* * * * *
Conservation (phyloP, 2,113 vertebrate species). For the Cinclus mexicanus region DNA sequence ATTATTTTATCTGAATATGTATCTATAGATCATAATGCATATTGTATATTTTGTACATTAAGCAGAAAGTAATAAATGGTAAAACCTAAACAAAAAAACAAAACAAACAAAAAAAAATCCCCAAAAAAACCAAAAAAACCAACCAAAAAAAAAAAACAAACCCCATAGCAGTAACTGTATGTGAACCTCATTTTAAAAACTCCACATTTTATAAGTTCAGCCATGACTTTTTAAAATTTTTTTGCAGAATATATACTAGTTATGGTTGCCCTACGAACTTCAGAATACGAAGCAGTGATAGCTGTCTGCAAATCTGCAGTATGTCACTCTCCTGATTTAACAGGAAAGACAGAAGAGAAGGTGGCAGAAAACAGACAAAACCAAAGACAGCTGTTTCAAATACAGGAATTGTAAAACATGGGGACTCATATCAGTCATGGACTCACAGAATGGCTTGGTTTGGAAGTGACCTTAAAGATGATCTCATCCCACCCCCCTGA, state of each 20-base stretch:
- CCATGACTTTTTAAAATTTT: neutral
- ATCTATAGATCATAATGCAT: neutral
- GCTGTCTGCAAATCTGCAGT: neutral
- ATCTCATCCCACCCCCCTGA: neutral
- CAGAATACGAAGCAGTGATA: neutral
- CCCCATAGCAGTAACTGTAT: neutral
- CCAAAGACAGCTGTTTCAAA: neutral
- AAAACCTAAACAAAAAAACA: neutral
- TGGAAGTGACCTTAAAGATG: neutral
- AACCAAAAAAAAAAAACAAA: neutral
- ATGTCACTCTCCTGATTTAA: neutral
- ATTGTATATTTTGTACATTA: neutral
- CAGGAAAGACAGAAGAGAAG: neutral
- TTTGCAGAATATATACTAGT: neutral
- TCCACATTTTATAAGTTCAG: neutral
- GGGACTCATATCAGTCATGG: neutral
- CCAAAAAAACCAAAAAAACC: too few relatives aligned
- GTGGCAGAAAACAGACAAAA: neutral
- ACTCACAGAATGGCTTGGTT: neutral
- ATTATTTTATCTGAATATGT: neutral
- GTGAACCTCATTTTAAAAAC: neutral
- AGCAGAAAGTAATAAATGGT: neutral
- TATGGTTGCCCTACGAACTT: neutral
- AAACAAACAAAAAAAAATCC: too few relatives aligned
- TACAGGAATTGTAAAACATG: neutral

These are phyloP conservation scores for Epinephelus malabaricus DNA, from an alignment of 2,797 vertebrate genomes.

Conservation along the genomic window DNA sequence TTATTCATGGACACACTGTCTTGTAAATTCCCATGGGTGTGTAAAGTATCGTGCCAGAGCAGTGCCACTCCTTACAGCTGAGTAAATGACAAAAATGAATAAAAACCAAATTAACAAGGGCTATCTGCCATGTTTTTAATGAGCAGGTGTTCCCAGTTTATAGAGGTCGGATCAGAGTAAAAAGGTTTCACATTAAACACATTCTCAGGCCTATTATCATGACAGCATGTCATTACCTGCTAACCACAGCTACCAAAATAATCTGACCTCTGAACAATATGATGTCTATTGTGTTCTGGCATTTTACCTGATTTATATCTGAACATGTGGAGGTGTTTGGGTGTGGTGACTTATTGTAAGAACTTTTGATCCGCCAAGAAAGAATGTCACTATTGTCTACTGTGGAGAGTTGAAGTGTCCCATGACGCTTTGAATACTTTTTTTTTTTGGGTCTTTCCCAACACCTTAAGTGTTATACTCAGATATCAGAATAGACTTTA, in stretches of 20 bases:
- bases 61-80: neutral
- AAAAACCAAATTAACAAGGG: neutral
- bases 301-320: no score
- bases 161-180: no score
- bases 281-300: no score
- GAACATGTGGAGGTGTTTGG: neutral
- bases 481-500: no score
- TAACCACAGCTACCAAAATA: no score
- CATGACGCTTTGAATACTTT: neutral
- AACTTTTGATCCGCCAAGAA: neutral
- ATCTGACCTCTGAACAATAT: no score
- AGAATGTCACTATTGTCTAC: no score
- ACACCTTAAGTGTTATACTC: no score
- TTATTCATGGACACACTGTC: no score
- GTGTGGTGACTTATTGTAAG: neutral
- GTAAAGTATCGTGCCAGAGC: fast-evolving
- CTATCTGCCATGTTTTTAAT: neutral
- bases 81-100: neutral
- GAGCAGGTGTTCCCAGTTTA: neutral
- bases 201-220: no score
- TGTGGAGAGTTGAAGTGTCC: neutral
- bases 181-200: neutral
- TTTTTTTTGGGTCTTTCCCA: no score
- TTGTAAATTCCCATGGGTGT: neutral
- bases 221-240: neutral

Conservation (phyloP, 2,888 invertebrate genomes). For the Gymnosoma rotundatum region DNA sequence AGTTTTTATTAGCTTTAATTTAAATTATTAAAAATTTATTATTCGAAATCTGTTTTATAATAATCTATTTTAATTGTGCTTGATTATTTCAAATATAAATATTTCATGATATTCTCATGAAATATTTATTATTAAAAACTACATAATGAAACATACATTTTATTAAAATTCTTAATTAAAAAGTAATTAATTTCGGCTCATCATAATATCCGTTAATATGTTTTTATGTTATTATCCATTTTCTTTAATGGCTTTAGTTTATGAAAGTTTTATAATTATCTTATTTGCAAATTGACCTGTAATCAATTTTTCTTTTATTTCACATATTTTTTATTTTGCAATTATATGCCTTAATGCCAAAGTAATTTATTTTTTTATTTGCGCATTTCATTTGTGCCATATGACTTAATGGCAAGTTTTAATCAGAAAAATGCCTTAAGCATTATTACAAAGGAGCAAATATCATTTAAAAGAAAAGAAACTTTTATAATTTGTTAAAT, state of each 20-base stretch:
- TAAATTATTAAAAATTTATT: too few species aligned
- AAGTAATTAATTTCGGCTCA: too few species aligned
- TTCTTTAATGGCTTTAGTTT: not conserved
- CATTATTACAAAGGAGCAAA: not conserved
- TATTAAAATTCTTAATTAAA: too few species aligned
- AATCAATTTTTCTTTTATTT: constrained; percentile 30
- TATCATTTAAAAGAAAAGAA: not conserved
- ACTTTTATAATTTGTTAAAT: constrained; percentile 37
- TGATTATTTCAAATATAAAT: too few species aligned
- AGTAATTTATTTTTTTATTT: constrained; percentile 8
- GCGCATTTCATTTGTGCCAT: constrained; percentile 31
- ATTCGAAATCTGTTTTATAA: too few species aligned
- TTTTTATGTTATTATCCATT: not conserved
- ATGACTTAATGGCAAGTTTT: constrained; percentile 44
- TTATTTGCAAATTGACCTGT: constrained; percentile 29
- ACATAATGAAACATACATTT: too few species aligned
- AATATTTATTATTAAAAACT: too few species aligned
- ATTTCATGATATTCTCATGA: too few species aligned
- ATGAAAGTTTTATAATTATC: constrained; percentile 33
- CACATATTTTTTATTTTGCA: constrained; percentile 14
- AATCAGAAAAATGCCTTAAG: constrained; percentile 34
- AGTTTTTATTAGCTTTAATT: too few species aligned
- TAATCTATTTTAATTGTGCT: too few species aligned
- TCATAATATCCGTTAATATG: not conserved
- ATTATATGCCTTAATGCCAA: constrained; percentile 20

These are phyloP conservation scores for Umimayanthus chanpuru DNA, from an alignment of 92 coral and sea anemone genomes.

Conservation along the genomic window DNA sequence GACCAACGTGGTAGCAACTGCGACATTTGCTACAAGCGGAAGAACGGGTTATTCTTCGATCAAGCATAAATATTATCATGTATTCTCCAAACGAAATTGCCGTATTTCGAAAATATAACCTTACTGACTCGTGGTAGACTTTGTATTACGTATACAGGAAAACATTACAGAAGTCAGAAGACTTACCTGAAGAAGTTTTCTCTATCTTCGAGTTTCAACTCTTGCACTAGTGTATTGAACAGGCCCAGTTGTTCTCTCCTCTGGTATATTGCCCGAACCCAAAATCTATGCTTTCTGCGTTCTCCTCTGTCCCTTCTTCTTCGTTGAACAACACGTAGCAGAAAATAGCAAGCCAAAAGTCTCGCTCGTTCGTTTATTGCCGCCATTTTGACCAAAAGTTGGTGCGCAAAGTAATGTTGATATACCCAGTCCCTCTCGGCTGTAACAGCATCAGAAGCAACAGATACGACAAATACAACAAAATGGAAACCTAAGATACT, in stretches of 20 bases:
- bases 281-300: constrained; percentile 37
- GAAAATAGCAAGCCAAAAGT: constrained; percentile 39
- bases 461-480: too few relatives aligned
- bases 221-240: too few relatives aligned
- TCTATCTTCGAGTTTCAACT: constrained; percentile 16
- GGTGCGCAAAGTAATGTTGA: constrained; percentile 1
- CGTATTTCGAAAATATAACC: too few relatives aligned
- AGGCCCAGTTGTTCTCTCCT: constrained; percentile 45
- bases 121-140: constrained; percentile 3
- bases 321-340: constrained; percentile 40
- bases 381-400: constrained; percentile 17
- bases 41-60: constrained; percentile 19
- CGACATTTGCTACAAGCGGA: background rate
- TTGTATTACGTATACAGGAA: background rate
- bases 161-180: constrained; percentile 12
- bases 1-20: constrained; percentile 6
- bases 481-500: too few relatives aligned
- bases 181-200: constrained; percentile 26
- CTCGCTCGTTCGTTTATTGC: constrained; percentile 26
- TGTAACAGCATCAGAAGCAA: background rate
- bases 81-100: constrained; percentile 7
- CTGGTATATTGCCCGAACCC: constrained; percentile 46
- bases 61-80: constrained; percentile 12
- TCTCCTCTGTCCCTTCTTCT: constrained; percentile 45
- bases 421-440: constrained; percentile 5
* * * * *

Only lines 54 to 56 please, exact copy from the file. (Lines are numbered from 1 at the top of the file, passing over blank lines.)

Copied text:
Conservation (phyloP, 2,888 invertebrate genomes). For the Gymnosoma rotundatum region DNA sequence AGTTTTTATTAGCTTTAATTTAAATTATTAAAAATTTATTATTCGAAATCTGTTTTATAATAATCTATTTTAATTGTGCTTGATTATTTCAAATATAAATATTTCATGATATTCTCATGAAATATTTATTATTAAAAACTACATAATGAAACATACATTTTATTAAAATTCTTAATTAAAAAGTAATTAATTTCGGCTCATCATAATATCCGTTAATATGTTTTTATGTTATTATCCATTTTCTTTAATGGCTTTAGTTTATGAAAGTTTTATAATTATCTTATTTGCAAATTGACCTGTAATCAATTTTTCTTTTATTTCACATATTTTTTATTTTGCAATTATATGCCTTAATGCCAAAGTAATTTATTTTTTTATTTGCGCATTTCATTTGTGCCATATGACTTAATGGCAAGTTTTAATCAGAAAAATGCCTTAAGCATTATTACAAAGGAGCAAATATCATTTAAAAGAAAAGAAACTTTTATAATTTGTTAAAT, state of each 20-base stretch:
- TAAATTATTAAAAATTTATT: too few species aligned
- AAGTAATTAATTTCGGCTCA: too few species aligned